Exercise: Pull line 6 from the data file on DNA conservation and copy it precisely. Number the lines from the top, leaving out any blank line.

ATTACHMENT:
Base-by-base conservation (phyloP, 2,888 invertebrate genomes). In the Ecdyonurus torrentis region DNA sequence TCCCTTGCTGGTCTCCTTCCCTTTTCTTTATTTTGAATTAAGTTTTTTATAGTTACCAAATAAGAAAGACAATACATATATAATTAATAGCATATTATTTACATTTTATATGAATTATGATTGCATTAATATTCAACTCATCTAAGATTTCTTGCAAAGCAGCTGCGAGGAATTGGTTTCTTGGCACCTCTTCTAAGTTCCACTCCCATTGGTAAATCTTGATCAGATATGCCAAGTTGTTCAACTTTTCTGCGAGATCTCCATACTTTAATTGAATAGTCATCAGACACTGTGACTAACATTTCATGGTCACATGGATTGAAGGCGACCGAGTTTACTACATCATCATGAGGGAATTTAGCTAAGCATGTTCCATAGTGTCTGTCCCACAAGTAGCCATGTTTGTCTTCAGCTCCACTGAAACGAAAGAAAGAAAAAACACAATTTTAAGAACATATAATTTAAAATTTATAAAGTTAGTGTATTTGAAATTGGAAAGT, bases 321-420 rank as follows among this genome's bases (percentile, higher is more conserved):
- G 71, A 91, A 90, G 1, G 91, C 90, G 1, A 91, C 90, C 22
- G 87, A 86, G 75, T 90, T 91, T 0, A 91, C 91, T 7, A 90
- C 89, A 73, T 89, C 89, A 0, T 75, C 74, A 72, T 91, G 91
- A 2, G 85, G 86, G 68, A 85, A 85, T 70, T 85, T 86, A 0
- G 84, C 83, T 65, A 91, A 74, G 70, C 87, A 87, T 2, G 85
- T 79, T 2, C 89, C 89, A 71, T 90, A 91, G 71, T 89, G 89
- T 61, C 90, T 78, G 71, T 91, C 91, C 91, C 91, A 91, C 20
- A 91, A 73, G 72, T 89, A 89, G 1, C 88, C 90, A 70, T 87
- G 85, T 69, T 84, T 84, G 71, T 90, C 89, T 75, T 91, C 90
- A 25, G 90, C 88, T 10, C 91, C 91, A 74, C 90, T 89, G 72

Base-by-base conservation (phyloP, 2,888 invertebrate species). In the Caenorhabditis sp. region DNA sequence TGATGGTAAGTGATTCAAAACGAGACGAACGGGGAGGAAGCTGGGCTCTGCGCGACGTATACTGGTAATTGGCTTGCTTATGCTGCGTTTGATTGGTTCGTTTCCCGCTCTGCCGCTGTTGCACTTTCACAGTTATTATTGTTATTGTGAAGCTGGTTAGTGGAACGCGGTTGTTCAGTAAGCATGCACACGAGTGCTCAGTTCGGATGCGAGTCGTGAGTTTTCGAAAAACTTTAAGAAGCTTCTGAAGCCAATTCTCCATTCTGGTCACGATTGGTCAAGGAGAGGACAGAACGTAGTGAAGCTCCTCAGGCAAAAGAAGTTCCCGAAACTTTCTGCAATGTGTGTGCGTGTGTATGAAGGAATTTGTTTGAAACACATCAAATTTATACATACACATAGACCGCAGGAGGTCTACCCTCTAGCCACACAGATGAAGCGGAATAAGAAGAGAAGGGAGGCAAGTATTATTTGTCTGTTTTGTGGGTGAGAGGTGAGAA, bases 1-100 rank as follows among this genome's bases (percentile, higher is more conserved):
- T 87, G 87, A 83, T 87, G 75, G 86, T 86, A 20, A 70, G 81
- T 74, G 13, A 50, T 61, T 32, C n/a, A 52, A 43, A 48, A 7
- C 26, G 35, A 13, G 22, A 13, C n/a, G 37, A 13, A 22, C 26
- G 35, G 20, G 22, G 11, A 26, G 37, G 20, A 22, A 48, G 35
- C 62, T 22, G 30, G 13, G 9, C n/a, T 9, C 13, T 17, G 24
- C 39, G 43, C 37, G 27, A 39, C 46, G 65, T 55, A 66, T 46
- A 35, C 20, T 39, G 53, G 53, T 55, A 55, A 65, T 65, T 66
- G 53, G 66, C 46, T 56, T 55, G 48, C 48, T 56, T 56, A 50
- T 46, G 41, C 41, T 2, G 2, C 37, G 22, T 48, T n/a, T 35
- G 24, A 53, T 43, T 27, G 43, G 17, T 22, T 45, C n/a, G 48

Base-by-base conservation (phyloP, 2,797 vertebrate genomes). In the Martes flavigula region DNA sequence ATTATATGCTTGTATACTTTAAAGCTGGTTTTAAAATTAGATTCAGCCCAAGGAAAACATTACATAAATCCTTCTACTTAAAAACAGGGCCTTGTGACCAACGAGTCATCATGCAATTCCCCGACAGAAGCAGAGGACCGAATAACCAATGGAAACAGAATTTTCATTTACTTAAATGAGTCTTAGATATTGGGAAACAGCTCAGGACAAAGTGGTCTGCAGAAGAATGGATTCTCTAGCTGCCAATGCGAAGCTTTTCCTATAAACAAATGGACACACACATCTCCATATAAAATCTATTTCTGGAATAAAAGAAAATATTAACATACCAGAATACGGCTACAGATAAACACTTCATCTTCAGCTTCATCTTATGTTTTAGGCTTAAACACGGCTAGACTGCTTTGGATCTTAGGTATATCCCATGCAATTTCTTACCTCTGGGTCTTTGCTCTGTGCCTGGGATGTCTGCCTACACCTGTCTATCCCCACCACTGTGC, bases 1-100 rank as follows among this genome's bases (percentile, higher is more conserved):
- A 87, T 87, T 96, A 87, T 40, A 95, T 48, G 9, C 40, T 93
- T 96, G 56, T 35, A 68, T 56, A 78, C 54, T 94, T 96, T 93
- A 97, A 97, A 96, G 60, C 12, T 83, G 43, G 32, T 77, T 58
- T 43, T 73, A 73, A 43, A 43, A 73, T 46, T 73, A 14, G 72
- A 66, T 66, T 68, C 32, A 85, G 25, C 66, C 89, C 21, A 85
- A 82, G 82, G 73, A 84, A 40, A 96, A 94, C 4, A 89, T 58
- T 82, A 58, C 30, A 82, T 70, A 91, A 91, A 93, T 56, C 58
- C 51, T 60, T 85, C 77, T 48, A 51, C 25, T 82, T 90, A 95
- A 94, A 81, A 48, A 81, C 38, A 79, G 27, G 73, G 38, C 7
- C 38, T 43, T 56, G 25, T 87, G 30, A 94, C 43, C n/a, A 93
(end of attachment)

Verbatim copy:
- G 84, C 83, T 65, A 91, A 74, G 70, C 87, A 87, T 2, G 85